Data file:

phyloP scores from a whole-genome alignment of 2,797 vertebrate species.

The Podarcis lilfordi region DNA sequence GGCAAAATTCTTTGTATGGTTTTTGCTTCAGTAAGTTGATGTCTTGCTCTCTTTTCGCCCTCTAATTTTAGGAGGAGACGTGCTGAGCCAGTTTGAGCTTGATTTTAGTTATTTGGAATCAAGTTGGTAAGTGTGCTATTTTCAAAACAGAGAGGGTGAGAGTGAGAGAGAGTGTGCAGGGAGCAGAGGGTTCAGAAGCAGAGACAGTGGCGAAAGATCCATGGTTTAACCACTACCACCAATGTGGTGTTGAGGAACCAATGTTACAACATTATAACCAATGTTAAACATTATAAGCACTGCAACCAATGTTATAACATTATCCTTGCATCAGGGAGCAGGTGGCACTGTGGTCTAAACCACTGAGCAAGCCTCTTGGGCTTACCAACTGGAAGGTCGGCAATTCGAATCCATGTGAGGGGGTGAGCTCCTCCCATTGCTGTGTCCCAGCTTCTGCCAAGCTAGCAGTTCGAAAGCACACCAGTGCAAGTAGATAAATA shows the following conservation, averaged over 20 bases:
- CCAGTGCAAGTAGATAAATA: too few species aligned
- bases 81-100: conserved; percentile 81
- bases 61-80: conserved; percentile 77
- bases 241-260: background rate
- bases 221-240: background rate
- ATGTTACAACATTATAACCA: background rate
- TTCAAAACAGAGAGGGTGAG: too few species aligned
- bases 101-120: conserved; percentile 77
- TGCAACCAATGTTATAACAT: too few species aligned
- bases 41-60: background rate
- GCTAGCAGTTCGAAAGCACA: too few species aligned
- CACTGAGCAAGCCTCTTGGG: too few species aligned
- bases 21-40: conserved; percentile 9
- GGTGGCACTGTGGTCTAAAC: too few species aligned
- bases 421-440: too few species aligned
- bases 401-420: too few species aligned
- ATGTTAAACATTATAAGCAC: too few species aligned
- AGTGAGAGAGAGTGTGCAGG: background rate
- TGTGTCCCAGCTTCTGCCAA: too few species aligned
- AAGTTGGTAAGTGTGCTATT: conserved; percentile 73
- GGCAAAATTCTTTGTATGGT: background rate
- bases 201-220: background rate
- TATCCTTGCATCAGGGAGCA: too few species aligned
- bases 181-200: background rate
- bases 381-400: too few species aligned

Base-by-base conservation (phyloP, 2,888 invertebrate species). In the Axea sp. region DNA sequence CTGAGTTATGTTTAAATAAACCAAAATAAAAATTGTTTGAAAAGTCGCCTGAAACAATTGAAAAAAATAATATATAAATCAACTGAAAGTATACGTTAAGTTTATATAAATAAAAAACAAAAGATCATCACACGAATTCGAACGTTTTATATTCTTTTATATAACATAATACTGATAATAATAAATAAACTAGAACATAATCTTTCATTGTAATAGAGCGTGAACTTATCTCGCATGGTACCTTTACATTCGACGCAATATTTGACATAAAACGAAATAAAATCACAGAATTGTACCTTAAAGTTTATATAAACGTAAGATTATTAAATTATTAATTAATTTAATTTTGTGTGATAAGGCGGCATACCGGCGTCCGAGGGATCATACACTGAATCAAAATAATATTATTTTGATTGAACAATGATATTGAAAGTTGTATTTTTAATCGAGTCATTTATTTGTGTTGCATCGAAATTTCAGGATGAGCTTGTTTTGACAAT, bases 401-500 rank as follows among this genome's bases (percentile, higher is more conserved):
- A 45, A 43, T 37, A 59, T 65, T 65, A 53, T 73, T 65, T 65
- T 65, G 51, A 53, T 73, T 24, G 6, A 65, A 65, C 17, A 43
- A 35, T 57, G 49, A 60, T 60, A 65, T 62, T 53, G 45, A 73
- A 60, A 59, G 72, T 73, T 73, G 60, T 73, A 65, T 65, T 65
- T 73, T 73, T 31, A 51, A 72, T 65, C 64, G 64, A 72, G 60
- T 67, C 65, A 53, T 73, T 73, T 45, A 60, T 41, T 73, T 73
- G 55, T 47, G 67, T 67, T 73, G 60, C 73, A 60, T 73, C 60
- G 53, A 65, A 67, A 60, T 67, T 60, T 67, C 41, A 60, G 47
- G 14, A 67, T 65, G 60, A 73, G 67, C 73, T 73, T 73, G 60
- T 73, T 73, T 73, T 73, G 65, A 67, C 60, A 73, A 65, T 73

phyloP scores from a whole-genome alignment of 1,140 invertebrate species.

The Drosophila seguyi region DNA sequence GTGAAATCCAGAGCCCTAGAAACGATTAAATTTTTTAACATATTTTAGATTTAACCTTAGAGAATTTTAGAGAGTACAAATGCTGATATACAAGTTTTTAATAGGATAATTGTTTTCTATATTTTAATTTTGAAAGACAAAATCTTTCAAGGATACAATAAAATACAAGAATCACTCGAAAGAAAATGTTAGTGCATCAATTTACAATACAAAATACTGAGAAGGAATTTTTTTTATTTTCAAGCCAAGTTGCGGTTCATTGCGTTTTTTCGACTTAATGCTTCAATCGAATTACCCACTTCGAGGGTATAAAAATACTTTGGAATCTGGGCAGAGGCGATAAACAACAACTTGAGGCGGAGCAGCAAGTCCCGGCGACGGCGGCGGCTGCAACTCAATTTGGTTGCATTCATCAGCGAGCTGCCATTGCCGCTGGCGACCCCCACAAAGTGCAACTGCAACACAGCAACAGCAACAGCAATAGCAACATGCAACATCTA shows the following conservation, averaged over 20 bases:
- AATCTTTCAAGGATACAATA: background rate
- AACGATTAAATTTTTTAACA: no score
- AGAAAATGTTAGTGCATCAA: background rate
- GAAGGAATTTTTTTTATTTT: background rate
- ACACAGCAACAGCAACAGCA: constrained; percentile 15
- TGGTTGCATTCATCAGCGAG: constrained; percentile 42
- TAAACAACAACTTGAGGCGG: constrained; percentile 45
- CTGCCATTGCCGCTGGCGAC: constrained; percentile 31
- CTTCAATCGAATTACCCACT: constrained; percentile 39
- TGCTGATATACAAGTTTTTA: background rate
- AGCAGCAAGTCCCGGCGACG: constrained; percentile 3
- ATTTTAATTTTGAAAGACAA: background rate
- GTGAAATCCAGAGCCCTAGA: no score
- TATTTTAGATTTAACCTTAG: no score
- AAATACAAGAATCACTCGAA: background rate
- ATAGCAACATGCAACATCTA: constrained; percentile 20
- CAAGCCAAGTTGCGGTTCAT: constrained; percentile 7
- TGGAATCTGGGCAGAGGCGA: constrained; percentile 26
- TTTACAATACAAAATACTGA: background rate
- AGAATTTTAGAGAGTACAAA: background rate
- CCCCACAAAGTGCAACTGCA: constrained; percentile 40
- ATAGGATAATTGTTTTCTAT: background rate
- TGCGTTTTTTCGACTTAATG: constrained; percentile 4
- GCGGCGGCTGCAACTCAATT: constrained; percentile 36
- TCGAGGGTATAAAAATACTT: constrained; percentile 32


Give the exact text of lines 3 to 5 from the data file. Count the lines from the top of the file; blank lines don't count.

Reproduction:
- CCAGTGCAAGTAGATAAATA: too few species aligned
- bases 81-100: conserved; percentile 81
- bases 61-80: conserved; percentile 77